Article Text

Download PDFPDF
Association of cannabis use with patient-reported pain measures among adults with chronic pain in US states with medical cannabis programs
  1. Mark C Bicket1,2,3,
  2. Elizabeth M Stone4,5 and
  3. Emma Beth McGinty6
  1. 1Department of Anesthesiology, University of Michigan, Ann Arbor, Michigan, USA
  2. 2Opioid Prescribing Engagement Network, Institute for Healthcare Policy and Innovation, University of Michigan, Ann Arbor, Michigan, USA
  3. 3Department of Health Management and Policy, University of Michigan School of Public Health, Ann Arbor, Michigan, USA
  4. 4Center for Health Services Research, Rutgers Institute for Health, Health Care Policy and Aging Research, New Brunswick, New Jersey, USA
  5. 5Department of Psychiatry, Rutgers Robert Wood Johnson Medical School, New Brunswick, New Jersey, USA
  6. 6Department of Population Health Sciences, Weill Cornell Medical College, New York, New York, USA
  1. Correspondence to Dr Mark C Bicket, Department of Anesthesiology, University of Michigan, Ann Arbor, MI 48109, USA; mbicket{at}


Introduction Most Americans live in a state that has legalized cannabis as a medical treatment for pain, but it is unclear how chronic pain intensity relates to cannabis use. Our objective was to examine the association between patient-reported pain measures and cannabis among adults with chronic pain.

Methods This cross-sectional study of a representative sample of adults reporting chronic non-cancer pain in 36 states and DC with active medical cannabis programs from March to April 2022 assessed cannabis use for chronic pain, categorized as active (within 30 days), past (>31 days), or never use (referent). Measures were pain intensity (primary) and interference, Widespread Pain Index, and number of chronic pain diagnoses.

Results Among 1628 participants (57% female, 69% white), 352 (22%) actively used cannabis to treat chronic pain, 137 (8%) reported past cannabis use, and 1139 (70%) never used cannabis. In adjusted models, active cannabis use was associated with higher scores for pain intensity (score difference 1.03, 95% CI 0.05 to 2.02) and pain interference (score difference 1.82, 95% CI 0.99 to 2.65) compared with never use. Persons who actively used cannabis had higher Widespread Pain Index scores (score difference 0.56, 95% CI 0.26 to 0.86) and more chronic pain diagnoses (difference 0.45, 95% CI 0.06 to 0.83).

Conclusion People with chronic non-cancer pain who used cannabis for pain reported non-clinically meaningful worse pain measures and greater burden of chronic pain conditions than their counterparts who never used cannabis. Alternatively, those with worse pain and greater burden of pain appear more likely to use cannabis.

  • Pain Management

Data availability statement

No data are available. Data will not be shared per the data use agreement with NORC, which only allows access by the study team.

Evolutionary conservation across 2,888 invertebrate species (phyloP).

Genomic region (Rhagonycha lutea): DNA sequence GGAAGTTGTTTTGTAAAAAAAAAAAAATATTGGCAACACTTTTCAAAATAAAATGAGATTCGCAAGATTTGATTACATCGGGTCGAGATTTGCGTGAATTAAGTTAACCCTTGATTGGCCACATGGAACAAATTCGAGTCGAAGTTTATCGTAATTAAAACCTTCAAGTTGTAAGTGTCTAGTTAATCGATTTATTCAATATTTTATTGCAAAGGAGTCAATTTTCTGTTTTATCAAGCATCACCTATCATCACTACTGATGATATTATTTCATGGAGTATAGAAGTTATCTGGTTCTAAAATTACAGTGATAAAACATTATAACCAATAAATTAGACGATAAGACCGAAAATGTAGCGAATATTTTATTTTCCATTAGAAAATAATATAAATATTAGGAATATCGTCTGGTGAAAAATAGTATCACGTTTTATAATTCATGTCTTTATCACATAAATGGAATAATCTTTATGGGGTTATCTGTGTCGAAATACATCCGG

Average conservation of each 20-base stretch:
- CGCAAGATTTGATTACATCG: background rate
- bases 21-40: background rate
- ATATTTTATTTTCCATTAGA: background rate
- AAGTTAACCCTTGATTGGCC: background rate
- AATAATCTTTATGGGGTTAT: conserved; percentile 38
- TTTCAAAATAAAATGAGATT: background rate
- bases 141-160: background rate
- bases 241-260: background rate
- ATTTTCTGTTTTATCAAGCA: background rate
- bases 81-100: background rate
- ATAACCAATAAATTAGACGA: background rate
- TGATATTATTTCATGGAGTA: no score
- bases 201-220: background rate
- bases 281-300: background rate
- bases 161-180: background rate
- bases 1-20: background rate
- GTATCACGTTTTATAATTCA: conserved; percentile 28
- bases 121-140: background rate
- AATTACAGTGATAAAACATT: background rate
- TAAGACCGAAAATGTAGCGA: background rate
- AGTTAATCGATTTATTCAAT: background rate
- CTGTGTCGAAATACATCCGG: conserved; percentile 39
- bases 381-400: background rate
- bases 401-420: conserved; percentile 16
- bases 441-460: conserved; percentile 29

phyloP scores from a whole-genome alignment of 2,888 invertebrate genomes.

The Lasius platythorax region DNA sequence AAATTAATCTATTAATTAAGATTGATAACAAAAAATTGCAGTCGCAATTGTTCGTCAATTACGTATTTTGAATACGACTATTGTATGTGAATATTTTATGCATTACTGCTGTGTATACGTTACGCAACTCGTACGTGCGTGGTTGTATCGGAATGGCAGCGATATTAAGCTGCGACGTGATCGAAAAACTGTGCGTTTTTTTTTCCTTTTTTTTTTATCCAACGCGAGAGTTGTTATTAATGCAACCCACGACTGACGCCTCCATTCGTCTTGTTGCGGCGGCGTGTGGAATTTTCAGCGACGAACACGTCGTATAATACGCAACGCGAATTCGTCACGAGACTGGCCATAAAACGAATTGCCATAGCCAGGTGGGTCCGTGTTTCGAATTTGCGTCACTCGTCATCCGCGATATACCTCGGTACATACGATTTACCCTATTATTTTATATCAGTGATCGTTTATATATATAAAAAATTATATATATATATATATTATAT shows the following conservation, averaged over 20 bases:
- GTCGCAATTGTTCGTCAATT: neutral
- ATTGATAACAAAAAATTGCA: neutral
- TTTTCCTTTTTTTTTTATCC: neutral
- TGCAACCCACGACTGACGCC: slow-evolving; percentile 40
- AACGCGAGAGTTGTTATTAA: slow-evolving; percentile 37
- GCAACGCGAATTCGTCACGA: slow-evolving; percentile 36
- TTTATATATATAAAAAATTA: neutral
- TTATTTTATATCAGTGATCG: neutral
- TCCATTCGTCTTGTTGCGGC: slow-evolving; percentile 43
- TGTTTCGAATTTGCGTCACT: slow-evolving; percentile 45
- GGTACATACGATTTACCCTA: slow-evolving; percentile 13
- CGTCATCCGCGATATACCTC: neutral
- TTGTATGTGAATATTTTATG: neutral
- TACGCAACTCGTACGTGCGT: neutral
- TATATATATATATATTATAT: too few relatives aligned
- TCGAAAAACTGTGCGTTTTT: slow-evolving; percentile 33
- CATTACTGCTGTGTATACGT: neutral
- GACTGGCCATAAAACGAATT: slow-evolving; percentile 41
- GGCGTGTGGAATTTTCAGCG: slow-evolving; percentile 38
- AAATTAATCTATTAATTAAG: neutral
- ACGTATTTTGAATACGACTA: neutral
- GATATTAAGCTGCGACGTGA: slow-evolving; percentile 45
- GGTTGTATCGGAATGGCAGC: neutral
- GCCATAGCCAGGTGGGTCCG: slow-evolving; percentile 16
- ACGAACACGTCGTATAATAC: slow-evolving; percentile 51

Statistics from

Request Permissions

If you wish to reuse any or all of this article please use the link below which will take you to the Copyright Clearance Center’s RightsLink service. You will be able to get a quick price and instant permission to reuse the content in many different ways.

Data availability statement

No data are available. Data will not be shared per the data use agreement with NORC, which only allows access by the study team.

View Full Text


  • Twitter @MarkBicket

  • Contributors All authors conceived the study, designed the study protocol and methods, interpreted the data, and critically revised the manuscript for important intellectual content. EMS performed the data analysis. MCB wrote the first draft of the manuscript. EBM is the guarantor.

  • Funding This study is supported by the National Institute on Drug Abuse (NIDA; grant number R01DA49789).

  • Disclaimer The funder did not contribute to the design and conduct of the study; collection, management, analysis, and interpretation of the data; preparation, review, or approval of the manuscript; and decision to submit the manuscript for publication.

  • Competing interests MCB reports current grants from PCORI, CDC, NIH, Michigan Department of Health and Human Services and past grants from the Arnold Foundation. The other authors report no conflicts of interest.

  • Provenance and peer review Not commissioned; externally peer reviewed.

  • Supplemental material This content has been supplied by the author(s). It has not been vetted by BMJ Publishing Group Limited (BMJ) and may not have been peer-reviewed. Any opinions or recommendations discussed are solely those of the author(s) and are not endorsed by BMJ. BMJ disclaims all liability and responsibility arising from any reliance placed on the content. Where the content includes any translated material, BMJ does not warrant the accuracy and reliability of the translations (including but not limited to local regulations, clinical guidelines, terminology, drug names and drug dosages), and is not responsible for any error and/or omissions arising from translation and adaptation or otherwise.